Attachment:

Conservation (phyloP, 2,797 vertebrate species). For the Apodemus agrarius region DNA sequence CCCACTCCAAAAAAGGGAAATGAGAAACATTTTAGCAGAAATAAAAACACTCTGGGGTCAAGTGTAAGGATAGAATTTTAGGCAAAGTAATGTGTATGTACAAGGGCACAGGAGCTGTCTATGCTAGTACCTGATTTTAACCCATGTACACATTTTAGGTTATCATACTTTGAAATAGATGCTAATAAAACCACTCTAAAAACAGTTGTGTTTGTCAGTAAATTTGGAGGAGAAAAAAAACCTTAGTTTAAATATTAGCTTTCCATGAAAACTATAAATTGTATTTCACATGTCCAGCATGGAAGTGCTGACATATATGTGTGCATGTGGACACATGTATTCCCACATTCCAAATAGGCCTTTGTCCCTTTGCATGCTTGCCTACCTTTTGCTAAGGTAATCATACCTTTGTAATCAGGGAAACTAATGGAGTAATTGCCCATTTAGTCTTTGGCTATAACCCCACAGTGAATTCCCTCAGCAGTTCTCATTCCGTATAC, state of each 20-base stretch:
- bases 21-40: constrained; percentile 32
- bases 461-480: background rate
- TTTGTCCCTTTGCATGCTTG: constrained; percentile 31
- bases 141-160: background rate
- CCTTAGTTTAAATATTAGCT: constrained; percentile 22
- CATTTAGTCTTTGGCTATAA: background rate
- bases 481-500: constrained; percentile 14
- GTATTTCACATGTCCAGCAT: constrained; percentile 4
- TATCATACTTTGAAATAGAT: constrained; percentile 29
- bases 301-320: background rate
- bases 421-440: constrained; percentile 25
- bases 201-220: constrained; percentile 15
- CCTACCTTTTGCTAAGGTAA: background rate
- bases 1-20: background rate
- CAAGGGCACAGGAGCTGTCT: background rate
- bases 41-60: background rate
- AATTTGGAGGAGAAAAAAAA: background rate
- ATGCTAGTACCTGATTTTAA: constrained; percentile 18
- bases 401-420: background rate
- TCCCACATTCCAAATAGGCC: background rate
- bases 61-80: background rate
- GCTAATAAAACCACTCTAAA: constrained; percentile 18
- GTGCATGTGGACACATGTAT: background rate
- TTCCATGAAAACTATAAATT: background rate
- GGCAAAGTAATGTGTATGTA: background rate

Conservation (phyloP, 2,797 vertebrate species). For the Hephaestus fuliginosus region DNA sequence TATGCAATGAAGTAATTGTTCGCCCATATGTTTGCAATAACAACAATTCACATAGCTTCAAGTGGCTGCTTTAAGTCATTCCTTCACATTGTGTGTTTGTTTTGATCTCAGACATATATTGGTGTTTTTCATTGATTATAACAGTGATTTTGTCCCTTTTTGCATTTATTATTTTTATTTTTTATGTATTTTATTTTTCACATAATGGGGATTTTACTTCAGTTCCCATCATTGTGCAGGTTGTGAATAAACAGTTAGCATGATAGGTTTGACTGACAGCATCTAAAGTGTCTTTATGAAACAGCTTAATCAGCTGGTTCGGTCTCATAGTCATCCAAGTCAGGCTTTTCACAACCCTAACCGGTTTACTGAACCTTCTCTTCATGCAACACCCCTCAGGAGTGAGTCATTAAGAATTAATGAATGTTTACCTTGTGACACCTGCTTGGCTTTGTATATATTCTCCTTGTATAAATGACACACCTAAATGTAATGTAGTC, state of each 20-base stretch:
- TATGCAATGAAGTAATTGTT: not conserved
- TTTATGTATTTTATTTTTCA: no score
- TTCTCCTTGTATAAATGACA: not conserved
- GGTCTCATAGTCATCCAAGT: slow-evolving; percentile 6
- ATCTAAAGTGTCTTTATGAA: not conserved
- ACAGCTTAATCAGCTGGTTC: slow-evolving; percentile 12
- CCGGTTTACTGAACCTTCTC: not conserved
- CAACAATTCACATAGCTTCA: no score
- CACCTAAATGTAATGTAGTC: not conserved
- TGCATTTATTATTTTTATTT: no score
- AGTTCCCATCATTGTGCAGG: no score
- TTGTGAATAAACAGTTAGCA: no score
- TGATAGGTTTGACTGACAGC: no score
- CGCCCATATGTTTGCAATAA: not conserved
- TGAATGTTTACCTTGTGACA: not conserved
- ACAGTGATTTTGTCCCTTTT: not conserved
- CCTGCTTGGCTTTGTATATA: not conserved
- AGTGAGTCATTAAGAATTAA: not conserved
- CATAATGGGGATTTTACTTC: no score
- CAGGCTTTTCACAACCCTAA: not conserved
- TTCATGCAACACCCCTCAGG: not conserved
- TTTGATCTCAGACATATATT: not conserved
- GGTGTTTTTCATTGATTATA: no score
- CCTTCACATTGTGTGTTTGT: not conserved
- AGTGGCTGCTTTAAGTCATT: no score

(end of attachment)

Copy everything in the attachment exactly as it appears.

Conservation (phyloP, 2,797 vertebrate species). For the Apodemus agrarius region DNA sequence CCCACTCCAAAAAAGGGAAATGAGAAACATTTTAGCAGAAATAAAAACACTCTGGGGTCAAGTGTAAGGATAGAATTTTAGGCAAAGTAATGTGTATGTACAAGGGCACAGGAGCTGTCTATGCTAGTACCTGATTTTAACCCATGTACACATTTTAGGTTATCATACTTTGAAATAGATGCTAATAAAACCACTCTAAAAACAGTTGTGTTTGTCAGTAAATTTGGAGGAGAAAAAAAACCTTAGTTTAAATATTAGCTTTCCATGAAAACTATAAATTGTATTTCACATGTCCAGCATGGAAGTGCTGACATATATGTGTGCATGTGGACACATGTATTCCCACATTCCAAATAGGCCTTTGTCCCTTTGCATGCTTGCCTACCTTTTGCTAAGGTAATCATACCTTTGTAATCAGGGAAACTAATGGAGTAATTGCCCATTTAGTCTTTGGCTATAACCCCACAGTGAATTCCCTCAGCAGTTCTCATTCCGTATAC, state of each 20-base stretch:
- bases 21-40: constrained; percentile 32
- bases 461-480: background rate
- TTTGTCCCTTTGCATGCTTG: constrained; percentile 31
- bases 141-160: background rate
- CCTTAGTTTAAATATTAGCT: constrained; percentile 22
- CATTTAGTCTTTGGCTATAA: background rate
- bases 481-500: constrained; percentile 14
- GTATTTCACATGTCCAGCAT: constrained; percentile 4
- TATCATACTTTGAAATAGAT: constrained; percentile 29
- bases 301-320: background rate
- bases 421-440: constrained; percentile 25
- bases 201-220: constrained; percentile 15
- CCTACCTTTTGCTAAGGTAA: background rate
- bases 1-20: background rate
- CAAGGGCACAGGAGCTGTCT: background rate
- bases 41-60: background rate
- AATTTGGAGGAGAAAAAAAA: background rate
- ATGCTAGTACCTGATTTTAA: constrained; percentile 18
- bases 401-420: background rate
- TCCCACATTCCAAATAGGCC: background rate
- bases 61-80: background rate
- GCTAATAAAACCACTCTAAA: constrained; percentile 18
- GTGCATGTGGACACATGTAT: background rate
- TTCCATGAAAACTATAAATT: background rate
- GGCAAAGTAATGTGTATGTA: background rate

Conservation (phyloP, 2,797 vertebrate species). For the Hephaestus fuliginosus region DNA sequence TATGCAATGAAGTAATTGTTCGCCCATATGTTTGCAATAACAACAATTCACATAGCTTCAAGTGGCTGCTTTAAGTCATTCCTTCACATTGTGTGTTTGTTTTGATCTCAGACATATATTGGTGTTTTTCATTGATTATAACAGTGATTTTGTCCCTTTTTGCATTTATTATTTTTATTTTTTATGTATTTTATTTTTCACATAATGGGGATTTTACTTCAGTTCCCATCATTGTGCAGGTTGTGAATAAACAGTTAGCATGATAGGTTTGACTGACAGCATCTAAAGTGTCTTTATGAAACAGCTTAATCAGCTGGTTCGGTCTCATAGTCATCCAAGTCAGGCTTTTCACAACCCTAACCGGTTTACTGAACCTTCTCTTCATGCAACACCCCTCAGGAGTGAGTCATTAAGAATTAATGAATGTTTACCTTGTGACACCTGCTTGGCTTTGTATATATTCTCCTTGTATAAATGACACACCTAAATGTAATGTAGTC, state of each 20-base stretch:
- TATGCAATGAAGTAATTGTT: not conserved
- TTTATGTATTTTATTTTTCA: no score
- TTCTCCTTGTATAAATGACA: not conserved
- GGTCTCATAGTCATCCAAGT: slow-evolving; percentile 6
- ATCTAAAGTGTCTTTATGAA: not conserved
- ACAGCTTAATCAGCTGGTTC: slow-evolving; percentile 12
- CCGGTTTACTGAACCTTCTC: not conserved
- CAACAATTCACATAGCTTCA: no score
- CACCTAAATGTAATGTAGTC: not conserved
- TGCATTTATTATTTTTATTT: no score
- AGTTCCCATCATTGTGCAGG: no score
- TTGTGAATAAACAGTTAGCA: no score
- TGATAGGTTTGACTGACAGC: no score
- CGCCCATATGTTTGCAATAA: not conserved
- TGAATGTTTACCTTGTGACA: not conserved
- ACAGTGATTTTGTCCCTTTT: not conserved
- CCTGCTTGGCTTTGTATATA: not conserved
- AGTGAGTCATTAAGAATTAA: not conserved
- CATAATGGGGATTTTACTTC: no score
- CAGGCTTTTCACAACCCTAA: not conserved
- TTCATGCAACACCCCTCAGG: not conserved
- TTTGATCTCAGACATATATT: not conserved
- GGTGTTTTTCATTGATTATA: no score
- CCTTCACATTGTGTGTTTGT: not conserved
- AGTGGCTGCTTTAAGTCATT: no score